Monday, December 13, 2010

What's in a Kroboth Christmas? A kipfel, of course!


Each year, the Kroboths make kipfels. When Rusty first introduced them to me years back, I was addicted. They are divine with a cup of coffee in the morning - well, anytime of day actually. He said they took all day to make and were lots of work. I looked at the little pastry and thought, surely he's exaggerating.

First off, you are probably wondering what the heck a kipfel is. It's this sweet little pastry roll, with a walnut and sugar filling inside. Sprinkled with powdered sugar on top. It's. Freaking. Awesome.

This year, I told Rusty's mom I wanted to learn how to bake kipfels so I could continue the Kroboth tradition. Grammy stopped being able to bake them years back and Jan took over for her. The recipe goes back many generations in the family. Jan bakes them each Christmas and gives them to special friends and family.

Asher and I showed up in our sweats on Monday to begin the kipfel tutorial. Jan and Ed told me on the way to rest up because the hard work would begin when I arrived. (Luckily, I brought Joni along with me to help with Asher. I figured if this turned out to be as much work as everyone said, we'd need some child care assistance.) They were right!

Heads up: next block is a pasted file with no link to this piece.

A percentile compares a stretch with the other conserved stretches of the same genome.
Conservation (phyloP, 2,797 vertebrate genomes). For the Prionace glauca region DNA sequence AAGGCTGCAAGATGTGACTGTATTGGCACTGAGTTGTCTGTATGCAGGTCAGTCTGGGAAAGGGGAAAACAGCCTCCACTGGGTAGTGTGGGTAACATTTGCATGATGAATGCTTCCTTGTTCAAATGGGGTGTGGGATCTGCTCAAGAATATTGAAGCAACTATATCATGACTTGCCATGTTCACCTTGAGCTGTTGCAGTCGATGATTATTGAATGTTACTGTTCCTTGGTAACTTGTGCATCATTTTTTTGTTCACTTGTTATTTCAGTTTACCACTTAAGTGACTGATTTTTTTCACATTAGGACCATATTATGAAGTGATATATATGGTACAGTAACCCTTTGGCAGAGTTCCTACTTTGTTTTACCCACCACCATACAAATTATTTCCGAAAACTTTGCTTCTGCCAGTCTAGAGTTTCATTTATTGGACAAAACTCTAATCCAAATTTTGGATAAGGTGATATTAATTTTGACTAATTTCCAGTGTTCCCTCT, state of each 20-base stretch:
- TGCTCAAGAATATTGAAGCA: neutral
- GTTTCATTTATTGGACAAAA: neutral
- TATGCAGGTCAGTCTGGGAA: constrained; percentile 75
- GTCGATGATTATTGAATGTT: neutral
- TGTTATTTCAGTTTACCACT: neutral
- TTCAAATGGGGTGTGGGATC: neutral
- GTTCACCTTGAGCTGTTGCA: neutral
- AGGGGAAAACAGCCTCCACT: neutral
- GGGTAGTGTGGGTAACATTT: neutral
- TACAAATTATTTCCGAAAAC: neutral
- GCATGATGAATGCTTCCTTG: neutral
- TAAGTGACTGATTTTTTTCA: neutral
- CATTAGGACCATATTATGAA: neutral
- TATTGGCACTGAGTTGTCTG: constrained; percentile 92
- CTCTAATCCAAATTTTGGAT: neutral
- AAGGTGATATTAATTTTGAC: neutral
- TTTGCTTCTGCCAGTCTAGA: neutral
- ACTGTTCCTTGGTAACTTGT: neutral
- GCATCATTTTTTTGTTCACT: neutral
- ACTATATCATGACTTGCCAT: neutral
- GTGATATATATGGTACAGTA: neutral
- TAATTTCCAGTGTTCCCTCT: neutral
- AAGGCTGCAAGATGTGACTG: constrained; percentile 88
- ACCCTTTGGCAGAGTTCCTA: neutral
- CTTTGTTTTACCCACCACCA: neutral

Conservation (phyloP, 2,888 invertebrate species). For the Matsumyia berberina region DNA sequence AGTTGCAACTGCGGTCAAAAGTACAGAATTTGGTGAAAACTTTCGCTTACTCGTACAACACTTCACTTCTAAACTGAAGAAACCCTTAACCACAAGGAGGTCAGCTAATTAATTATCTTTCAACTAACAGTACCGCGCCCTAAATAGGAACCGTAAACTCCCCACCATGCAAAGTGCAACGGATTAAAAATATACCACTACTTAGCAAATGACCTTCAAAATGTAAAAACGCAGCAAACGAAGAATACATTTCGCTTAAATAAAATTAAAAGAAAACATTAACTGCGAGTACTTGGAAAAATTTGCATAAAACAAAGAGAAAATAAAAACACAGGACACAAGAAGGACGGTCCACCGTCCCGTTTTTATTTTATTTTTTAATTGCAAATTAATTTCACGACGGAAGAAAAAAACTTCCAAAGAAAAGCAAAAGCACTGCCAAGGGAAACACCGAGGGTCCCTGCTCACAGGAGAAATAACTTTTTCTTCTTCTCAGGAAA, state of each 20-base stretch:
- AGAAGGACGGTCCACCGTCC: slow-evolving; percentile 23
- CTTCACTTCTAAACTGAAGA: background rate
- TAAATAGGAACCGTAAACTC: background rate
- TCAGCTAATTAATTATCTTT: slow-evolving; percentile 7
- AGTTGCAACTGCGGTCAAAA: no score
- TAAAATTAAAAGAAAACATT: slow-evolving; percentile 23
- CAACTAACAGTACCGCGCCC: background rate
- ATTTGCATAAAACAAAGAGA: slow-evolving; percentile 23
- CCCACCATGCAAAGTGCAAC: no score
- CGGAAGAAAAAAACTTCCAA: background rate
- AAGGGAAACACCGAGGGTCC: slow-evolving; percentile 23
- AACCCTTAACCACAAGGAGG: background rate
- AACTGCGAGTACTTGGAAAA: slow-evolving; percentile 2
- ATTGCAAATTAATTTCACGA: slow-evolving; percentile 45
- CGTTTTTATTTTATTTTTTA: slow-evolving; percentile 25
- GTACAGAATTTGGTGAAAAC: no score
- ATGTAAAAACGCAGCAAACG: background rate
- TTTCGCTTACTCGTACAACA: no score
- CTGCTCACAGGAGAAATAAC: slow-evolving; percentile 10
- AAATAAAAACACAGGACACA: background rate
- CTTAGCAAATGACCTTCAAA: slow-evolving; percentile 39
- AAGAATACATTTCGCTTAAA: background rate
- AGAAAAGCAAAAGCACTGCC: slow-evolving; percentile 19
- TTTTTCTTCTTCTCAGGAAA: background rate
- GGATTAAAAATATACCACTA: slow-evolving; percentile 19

As soon as we got there, Jan and I began making the second batch of dough. She had already prepared the first so that it could rise that morning. Do note: this is the first time I've ever done anything with yeast, or a food processor or anything that involved dough and rising and rolling. This was intense! No baby steps for me!



Each time we began a step, Jan would wisely point out the modern convenience way of doing it (mixer or food processor) versus the old-fashioned 'better' way (according to Grammy). This usually involved hours (seriously, hours) of stirring and kneading. One thing she said for certain, don't use modern appliances to chop the walnuts for the filling. We used Grandpop's old hand crank to chop eight pounds of walnuts.

To get the kipfel itself, you have to roll out the dough. Cut it by hand in the just the right size. Fill each little square. And roll them up, tucking in the sides. Place them on your baking sheets, into the oven, onto the cooling surface and sprinkle with sugar. Taa daa! All done!



Six hours later, we have hundreds of kipfels cooling on the dining room table. There was flour and powdered sugar everywhere. The dogs were running around with white spots in their fur. And our backs hurt.


Grammy and Grandpop arrived to observe our last few sheets. They had a lot of commentary to add, and stories of years of kipfel baking past. We enjoyed warm out-of-the-oven yumminess with a cup of coffee. It was divine in all ways. Sweet treats. Sweet family. Sweet memories. Sweet day.

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